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Pressure mapping systems: an undervalued and underutilized assessment tool

As therapists, we use tools to assist us during the initial evaluation and subsequent treatment sessions. For example, if you are a sensory integration therapist, you might have playdough, brushes, and swings in your toolbox. Wheelchair seating and positioning is no different. One tool, that is very helpful when performing wheeled seating interventions is a pressure mapping system.

When should I consider an alternative drive control?

This is the 2nd blog in our series on alternative drive controls. Check out the 1st blog here. Check out the Power Wheelchair Guide for more information on power mobility, and The Wheelchair Handbook: A Consumer’s Guide to Seating and Mobility Equipment for more information on the wheelchair provision process.

When determining whether an alternative drive control is needed, it is important first to consider the following with a standard joystick:

Positioning of the individual – Have you optimized positioning for support while allowing for freedom of movement and use of available range of motion/strength?
Mounting/placement of the joystick – Consider the location and height of the joystick. Sometimes a half inch lower, or slightly inward of the armrest can mean the difference between success and failure.
Alternative joystick knobs – There are a variety of joystick knobs that fit on a standard joystick and provide different shapes, textures, and heights based on the individual’s unique hand and/or arm function.
Programming adjustments – In addition to programming the chair’s speeds, programming adjustments can be made to impact how the joystick responds to the individual’s movements (throw, tremor dampening, deadband, etc.).
Access to additional wheelchair functionality – Access to power seat functions, mode, and powering the chair on/off are important for maximizing the chair functionality and the individual’s independence.

Once a standard joystick has been trialed with these considerations without success, the use of an alternative drive control may be evaluated. When considering alternative drive control options, it is important to keep the following in mind:

Maximize positioning and stability needs before beginning.
Identify where there is movement and where the movement is most consistent – start there.
Evaluate how much movement is available. Ask how much range of motion is required to effectively operate the alternative drive control being considered. Do different positions of the drive control elicit more or less access and consistency?
Evaluate how much strength is available. Ask how much strength is required to deflect the chosen proportional input device or how much strength is required to activate the switched/non-proprtional input device.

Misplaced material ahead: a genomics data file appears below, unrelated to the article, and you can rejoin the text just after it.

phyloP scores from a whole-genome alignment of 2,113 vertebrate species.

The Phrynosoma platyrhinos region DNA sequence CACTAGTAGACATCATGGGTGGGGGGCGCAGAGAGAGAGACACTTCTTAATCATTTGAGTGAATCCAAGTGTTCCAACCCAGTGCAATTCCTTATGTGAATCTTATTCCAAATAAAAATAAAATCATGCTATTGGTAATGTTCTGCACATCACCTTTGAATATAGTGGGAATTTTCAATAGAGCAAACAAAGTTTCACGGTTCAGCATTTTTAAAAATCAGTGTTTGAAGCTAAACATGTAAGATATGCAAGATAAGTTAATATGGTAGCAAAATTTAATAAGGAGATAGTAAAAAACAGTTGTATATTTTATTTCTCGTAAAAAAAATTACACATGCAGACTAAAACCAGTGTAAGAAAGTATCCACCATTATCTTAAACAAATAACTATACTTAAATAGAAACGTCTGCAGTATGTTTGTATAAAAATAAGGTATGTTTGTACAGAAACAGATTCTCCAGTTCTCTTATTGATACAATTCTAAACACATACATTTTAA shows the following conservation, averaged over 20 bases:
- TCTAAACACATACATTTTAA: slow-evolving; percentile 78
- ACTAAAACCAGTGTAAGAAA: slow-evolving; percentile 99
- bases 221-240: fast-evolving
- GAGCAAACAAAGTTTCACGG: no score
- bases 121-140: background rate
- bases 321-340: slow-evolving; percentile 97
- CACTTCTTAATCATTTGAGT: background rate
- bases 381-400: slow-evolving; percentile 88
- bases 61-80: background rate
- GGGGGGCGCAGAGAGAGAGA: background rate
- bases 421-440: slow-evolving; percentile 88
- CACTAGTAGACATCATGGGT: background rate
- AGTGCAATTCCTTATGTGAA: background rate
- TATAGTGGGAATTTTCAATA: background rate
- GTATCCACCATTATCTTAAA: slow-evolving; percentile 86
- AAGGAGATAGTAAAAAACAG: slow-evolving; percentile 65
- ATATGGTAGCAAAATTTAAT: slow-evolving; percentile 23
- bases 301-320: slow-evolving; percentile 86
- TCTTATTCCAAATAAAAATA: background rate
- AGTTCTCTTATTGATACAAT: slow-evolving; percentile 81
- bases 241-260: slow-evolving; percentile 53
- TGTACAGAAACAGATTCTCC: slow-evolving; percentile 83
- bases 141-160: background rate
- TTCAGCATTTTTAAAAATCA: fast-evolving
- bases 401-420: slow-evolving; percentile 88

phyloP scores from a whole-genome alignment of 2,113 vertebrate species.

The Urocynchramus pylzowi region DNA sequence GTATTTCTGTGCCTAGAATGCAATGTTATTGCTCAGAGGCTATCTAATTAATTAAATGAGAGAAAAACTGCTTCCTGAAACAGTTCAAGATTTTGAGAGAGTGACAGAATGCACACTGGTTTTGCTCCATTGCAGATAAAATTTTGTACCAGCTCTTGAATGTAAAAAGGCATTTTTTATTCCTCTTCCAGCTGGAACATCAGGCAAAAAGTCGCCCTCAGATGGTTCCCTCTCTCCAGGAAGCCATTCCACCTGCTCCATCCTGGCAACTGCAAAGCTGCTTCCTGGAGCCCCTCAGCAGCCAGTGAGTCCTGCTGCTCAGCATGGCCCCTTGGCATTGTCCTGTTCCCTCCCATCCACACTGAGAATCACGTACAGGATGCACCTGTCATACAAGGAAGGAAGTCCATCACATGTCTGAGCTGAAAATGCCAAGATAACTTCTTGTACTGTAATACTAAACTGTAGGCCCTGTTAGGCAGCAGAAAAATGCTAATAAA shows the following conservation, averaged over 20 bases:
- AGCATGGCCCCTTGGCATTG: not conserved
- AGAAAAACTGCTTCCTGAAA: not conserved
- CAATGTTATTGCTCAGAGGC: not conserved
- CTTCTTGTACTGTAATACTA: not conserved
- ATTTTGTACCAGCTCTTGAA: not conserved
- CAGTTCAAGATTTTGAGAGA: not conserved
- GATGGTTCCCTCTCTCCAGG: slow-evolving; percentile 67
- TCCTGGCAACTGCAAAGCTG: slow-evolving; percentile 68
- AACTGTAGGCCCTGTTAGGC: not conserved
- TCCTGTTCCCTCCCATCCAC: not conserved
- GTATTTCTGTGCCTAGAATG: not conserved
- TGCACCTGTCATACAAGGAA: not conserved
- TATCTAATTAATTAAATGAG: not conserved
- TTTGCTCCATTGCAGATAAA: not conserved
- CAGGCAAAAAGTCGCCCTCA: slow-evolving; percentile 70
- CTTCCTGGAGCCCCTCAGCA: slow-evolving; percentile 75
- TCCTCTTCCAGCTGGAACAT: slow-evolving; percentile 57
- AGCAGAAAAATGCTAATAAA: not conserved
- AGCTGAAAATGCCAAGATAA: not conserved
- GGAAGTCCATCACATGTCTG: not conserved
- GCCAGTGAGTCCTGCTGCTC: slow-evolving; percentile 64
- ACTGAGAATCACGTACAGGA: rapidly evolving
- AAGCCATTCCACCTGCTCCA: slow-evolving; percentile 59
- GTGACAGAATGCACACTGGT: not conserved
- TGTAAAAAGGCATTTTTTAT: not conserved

Consider access to seat functions, other modes such as Bluetooth, as well as power on/off.
Consider additional factors like the cognitive demands of the drive control and the visual perceptual abilities of the individual.
Is fatigue a factor? Does the individual have enough endurance for the chosen drive control?
Some clients with fatigue can use a standard joystick part of the day, and require an alternative drive control for part of the day.
If your client has a progressive disorder, consider potential future alternative drive control needs/options and discuss with their equipment provider. Depending on how quickly you or your client’s condition is progressing, sometimes alternative drive controls are ordered before they are needed.

Join us next time as we review the two main categories of power wheelchair drive controls: 1) proportional, and 2) switched/non-proportional.
Interested in learning more about alternative drive controls and the new options from Permobil? Sign up for our July webinar here.

How do I prepare for getting a power assist device?

This is part of our series highlighting a consumer's guide to seating and mobility equipment. Check out The Wheelchair Handbook for more information about the wheelchair service provision process.

Are you a full-time manual wheelchair user, meaning, you use your wheelchair for your safe, basic and functional mobility? Have you ever thought about adding a Power Assist Device to your manual wheelchair?

This series of blogs will highlight things to think about before you meet with your Team. Each blog will provide you with questions to help you evaluate your own needs and goals, so that you can share this information with your Team.
This is #2 in our series and will highlight Power Assist. In the first blog, you learned about how to prepare for getting a seating system. The next blog in this series will highlight power wheelchairs.

View all blog posts.


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